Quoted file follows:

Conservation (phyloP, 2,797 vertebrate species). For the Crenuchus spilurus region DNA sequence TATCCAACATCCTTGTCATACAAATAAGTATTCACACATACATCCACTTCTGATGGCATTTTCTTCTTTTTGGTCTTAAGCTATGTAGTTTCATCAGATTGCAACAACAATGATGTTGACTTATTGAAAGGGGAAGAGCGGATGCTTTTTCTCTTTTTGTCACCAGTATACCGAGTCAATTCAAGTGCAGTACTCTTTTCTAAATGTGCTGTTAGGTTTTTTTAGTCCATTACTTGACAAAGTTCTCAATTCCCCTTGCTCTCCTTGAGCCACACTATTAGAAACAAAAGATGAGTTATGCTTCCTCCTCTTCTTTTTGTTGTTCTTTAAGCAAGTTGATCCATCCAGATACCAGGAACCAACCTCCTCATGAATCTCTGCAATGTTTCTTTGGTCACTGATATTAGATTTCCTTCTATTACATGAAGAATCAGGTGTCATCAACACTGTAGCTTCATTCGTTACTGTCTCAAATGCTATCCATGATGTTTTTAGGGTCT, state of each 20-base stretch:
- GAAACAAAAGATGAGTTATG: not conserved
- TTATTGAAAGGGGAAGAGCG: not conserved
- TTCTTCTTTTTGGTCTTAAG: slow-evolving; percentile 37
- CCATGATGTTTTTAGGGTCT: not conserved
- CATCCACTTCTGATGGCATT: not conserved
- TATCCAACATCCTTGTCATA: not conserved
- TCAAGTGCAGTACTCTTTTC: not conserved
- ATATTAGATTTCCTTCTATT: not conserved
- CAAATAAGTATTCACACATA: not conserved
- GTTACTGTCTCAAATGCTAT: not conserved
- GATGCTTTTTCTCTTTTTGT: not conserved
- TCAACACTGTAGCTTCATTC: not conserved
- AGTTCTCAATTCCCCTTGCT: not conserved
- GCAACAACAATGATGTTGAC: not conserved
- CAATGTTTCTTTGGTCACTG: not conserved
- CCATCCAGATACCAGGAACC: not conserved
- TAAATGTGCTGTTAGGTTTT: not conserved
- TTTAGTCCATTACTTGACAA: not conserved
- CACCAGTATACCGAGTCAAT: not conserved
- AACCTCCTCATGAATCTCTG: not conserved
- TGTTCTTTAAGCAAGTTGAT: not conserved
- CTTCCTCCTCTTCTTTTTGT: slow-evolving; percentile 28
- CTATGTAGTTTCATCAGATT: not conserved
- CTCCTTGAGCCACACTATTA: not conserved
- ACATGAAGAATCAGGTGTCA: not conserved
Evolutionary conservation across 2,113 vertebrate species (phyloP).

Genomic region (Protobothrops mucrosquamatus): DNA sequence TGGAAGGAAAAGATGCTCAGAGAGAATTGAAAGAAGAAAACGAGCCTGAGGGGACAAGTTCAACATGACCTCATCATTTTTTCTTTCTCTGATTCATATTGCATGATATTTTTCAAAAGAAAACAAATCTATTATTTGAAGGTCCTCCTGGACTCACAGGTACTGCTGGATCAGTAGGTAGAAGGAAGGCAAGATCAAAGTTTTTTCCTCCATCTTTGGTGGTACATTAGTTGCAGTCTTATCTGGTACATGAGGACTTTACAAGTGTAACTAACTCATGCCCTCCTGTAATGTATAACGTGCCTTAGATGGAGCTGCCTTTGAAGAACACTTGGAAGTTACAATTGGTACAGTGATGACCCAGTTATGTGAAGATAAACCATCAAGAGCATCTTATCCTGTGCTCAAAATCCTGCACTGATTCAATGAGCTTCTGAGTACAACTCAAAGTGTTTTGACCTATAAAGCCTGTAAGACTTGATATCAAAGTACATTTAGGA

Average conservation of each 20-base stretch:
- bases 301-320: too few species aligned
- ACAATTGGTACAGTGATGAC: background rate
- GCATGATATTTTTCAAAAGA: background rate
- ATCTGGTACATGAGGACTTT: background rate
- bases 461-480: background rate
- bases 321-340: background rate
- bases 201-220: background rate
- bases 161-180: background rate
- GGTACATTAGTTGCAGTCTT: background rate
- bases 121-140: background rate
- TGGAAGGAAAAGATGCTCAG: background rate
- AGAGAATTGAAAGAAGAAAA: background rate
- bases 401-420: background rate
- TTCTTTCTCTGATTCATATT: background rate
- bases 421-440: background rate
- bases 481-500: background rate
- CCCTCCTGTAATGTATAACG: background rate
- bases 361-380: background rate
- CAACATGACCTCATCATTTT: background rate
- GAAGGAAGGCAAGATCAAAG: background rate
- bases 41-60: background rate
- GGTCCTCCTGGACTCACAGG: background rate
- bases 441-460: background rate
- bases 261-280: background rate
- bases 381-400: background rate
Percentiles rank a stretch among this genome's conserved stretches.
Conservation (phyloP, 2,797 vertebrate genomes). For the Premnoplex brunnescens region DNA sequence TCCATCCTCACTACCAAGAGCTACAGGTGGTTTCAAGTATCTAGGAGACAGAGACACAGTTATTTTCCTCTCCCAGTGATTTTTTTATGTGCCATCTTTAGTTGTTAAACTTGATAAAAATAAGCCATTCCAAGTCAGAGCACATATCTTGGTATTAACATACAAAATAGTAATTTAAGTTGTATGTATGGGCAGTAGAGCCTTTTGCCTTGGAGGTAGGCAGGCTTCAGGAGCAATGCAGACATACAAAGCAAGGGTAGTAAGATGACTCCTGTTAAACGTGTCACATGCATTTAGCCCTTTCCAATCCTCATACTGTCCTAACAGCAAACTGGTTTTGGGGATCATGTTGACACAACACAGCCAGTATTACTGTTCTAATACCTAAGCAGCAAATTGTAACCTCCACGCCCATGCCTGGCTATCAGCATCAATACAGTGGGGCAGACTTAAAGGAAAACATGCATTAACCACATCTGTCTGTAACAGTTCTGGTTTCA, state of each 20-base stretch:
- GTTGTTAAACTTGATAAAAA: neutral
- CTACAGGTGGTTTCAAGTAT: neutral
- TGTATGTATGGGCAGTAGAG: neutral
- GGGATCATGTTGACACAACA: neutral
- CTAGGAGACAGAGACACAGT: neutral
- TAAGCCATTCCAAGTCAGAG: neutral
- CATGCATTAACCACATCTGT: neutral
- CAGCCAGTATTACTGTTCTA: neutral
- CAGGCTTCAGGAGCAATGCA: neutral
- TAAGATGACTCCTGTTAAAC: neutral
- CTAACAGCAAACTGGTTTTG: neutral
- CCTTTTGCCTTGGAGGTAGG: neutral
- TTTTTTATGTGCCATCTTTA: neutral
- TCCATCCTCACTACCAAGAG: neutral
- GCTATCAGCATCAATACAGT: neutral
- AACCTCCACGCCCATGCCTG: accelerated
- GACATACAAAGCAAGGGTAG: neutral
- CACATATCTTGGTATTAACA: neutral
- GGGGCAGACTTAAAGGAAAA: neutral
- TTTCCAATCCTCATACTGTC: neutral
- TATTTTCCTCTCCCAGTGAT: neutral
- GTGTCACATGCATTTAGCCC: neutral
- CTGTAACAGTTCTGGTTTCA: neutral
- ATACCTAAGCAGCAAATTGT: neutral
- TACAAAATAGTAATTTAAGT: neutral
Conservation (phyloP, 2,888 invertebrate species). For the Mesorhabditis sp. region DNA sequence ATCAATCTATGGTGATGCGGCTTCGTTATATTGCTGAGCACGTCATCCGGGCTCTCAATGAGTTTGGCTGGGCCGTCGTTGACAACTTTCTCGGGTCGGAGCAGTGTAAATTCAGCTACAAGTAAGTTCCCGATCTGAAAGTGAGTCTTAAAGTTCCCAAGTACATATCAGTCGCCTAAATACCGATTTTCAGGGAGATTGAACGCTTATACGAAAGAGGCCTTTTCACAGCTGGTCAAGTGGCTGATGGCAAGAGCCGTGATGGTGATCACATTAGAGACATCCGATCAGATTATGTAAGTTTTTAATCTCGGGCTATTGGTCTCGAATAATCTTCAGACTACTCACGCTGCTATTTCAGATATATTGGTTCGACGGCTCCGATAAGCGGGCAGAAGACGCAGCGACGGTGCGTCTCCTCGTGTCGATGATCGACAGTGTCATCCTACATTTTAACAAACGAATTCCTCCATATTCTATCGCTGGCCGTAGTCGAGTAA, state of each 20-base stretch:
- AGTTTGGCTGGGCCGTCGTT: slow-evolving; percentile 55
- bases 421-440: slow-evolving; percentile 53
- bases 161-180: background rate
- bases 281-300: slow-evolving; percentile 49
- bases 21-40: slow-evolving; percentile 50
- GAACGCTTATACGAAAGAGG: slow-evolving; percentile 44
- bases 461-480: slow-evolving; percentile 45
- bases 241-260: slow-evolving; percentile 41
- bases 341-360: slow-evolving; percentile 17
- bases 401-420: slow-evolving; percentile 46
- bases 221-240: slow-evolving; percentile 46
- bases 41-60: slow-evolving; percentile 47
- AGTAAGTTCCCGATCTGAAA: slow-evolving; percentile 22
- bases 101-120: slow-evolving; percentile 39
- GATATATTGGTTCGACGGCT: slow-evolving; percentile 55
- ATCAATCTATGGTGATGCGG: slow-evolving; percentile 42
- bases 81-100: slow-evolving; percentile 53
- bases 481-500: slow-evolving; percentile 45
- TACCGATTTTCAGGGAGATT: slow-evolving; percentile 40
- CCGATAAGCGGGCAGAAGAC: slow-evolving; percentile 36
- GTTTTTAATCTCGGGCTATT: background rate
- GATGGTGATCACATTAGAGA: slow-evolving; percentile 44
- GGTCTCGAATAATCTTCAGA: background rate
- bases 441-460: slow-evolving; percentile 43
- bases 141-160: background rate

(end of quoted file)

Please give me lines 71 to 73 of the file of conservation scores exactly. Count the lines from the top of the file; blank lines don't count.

- GCTATCAGCATCAATACAGT: neutral
- AACCTCCACGCCCATGCCTG: accelerated
- GACATACAAAGCAAGGGTAG: neutral